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Darwin Correspondence Project

From A. B. Meyer   24 November 1869

Zimmerstrasse 77 | Berlin

24. Nov 1869

Dear Sir

I have just received your kind letter of Nov. 20. with a copy of the list of your works and papers and the sketch of your life and beg to offer you my thanks for the same.1

The editor of the papers in question wishes to insert as frontispice your photograph as well as Mr. Wallace’s, a wish that I approve highly.2 If you are inclined to consent to this—and I hope you do—I should think it best that the photographs should be taken in England from the original negatives and care being taken the size of each be the same. But perhaps you will not object to have your photograph taken with Mr Wallace in one picture, and if this idea meets your approval you might perhaps carry it out when you go to London at Christmas time or earlier if possible. At all events I shall be very glad if you will arrange about the matter with Mr. W., to whom I also prefer the same request today.

500 copies will be required and I shall of course bear the expense, although I do not know to what it will amount.

Mr. W. also sent me a list of his papers and a sketch of his life.

I willingly accept your kind offer to send a copy of your and Mr W’s paper, which I am about to translate, for the copy I am now using does not belong to me.3

I hope the translation of Mr. W’s work is come to hand.4 I took the liberty of enclosing a new paper of mine, concerning the influence of the par vagum on the heart, which you will be kind enough to accept.5

Before leaving Europe I shall certainly follow your advice and examine a few caves, for instance in Belgium and those near the Rhine and hope when in the tropics to be able to make use of the knowledge I shall there obtain.6

On Pag. 50 of your paper: “on the variation etc” you quote the “dancing rock-thrush of Guiana”. I do not know if that is another title for the “cock of the rock”, the Rupicola aurantia (crocea?), which I believe is meant by it.7 Please let me know.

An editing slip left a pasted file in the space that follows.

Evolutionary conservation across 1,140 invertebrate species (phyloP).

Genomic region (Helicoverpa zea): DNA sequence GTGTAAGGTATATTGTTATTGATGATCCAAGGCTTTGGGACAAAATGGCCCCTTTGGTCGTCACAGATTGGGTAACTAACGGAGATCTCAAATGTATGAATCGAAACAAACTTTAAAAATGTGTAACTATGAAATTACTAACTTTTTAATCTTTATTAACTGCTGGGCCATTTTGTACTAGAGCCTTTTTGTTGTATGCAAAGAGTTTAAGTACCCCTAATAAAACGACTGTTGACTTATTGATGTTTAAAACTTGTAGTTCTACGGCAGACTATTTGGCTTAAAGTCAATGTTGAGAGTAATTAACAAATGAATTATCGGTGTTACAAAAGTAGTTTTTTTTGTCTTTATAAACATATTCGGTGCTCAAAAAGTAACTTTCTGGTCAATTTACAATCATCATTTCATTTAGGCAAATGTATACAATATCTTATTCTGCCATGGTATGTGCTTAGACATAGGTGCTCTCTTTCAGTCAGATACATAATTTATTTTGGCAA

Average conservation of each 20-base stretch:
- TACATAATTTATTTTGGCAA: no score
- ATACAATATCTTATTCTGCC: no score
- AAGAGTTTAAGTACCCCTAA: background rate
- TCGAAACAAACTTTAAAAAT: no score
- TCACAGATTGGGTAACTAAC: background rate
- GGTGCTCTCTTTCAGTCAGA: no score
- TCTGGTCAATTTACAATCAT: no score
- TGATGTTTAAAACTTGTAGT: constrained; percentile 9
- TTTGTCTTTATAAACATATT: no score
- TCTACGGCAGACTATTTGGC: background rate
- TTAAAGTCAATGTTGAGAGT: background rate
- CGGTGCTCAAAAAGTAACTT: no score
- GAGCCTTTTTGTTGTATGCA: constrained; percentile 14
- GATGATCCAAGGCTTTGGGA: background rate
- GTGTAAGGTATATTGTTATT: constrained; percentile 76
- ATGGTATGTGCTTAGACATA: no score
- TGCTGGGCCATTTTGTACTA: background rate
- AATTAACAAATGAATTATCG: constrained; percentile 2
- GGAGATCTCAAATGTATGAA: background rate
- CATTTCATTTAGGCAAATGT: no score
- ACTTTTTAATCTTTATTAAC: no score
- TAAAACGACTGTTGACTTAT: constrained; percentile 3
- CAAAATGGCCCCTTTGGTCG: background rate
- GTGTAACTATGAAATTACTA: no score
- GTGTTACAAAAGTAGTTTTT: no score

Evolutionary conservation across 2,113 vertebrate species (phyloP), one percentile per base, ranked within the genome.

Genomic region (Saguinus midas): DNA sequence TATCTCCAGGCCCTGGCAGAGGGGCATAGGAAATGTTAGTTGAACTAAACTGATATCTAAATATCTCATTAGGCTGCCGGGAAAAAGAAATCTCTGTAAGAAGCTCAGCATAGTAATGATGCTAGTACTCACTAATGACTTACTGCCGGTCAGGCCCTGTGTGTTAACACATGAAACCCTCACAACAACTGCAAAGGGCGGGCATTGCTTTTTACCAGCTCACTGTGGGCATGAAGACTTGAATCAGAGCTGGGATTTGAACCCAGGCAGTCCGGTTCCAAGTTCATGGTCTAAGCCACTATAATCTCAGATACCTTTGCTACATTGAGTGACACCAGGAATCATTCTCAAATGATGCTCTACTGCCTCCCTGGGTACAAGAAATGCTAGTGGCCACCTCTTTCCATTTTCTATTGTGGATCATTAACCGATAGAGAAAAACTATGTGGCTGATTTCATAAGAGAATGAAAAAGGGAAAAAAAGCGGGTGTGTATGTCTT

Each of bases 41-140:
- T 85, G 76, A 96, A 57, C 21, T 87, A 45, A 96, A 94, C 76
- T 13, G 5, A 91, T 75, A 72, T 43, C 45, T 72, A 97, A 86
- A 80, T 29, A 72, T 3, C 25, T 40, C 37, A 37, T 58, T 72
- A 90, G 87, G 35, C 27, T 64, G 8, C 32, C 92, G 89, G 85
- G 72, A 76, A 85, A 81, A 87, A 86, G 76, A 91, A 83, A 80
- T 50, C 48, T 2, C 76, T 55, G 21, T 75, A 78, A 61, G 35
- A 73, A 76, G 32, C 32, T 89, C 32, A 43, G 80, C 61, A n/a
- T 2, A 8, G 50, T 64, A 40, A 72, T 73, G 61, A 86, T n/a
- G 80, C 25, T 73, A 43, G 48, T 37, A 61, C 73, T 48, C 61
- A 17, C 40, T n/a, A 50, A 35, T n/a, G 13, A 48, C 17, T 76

Awaiting a favourable answer in respect of the photographies | I am | Yours very faithfully | Dr Adolf Bernhard Meyer

Charles Darwin Esq

CD annotations

6.1 I took … heart, 6.3] triple scored blue crayon
8.3 the Rupicola aurantia (crocea?),] double scored blue crayon
8.3 Rupicola aurantia] underl blue crayon


CD’s letter to Meyer has not been found. For the information that Meyer requested, see the letter from A. B. Meyer, 16 November 1869.
No photograph of CD or Alfred Russel Wallace is included in Meyer 1870; there is no frontispiece.
The reference is to C. Darwin and Wallace 1858.
Meyer had sent CD a copy of Wallace 1869c; see the letter from A. B. Meyer, 16 November 1869.
Meyer refers to his short book Das Hemmungsnervensystem des Herzens, Kritisches und Experimentelles (Meyer 1869b). The par vagum is now called the pneumogastric nerve.
The letter with CD’s advice has not been found; however, CD had advised another traveller to look for fossil bones in caves in the Malayan Archipelago; see Correspondence vol. 14, letter to Cuthbert Collingwood, 16 February [1866]. Meyer was soon leaving for south-east Asia (see letter from A. B. Meyer, 16 November 1869).
Meyer refers to C. Darwin and Wallace 1858. Rupicolia aurantia (now R. rupicola) is known as the Guianan cock-of-the-rock; see also Correspondence vol. 15, letter from J. V. Carus, 18 January 1867. In Descent 2: 87, CD referred to this species by the name R. crocea.


Wants to arrange a joint photograph of CD and Wallace for a publication on their lives and works.

Letter details

Letter no.
Adolf Bernhard Meyer
Charles Robert Darwin
Sent from
Source of text
DAR 171: 167
Physical description
3pp †

Please cite as

Darwin Correspondence Project, “Letter no. 7008,” accessed on 19 February 2019,

Also published in The Correspondence of Charles Darwin, vol. 17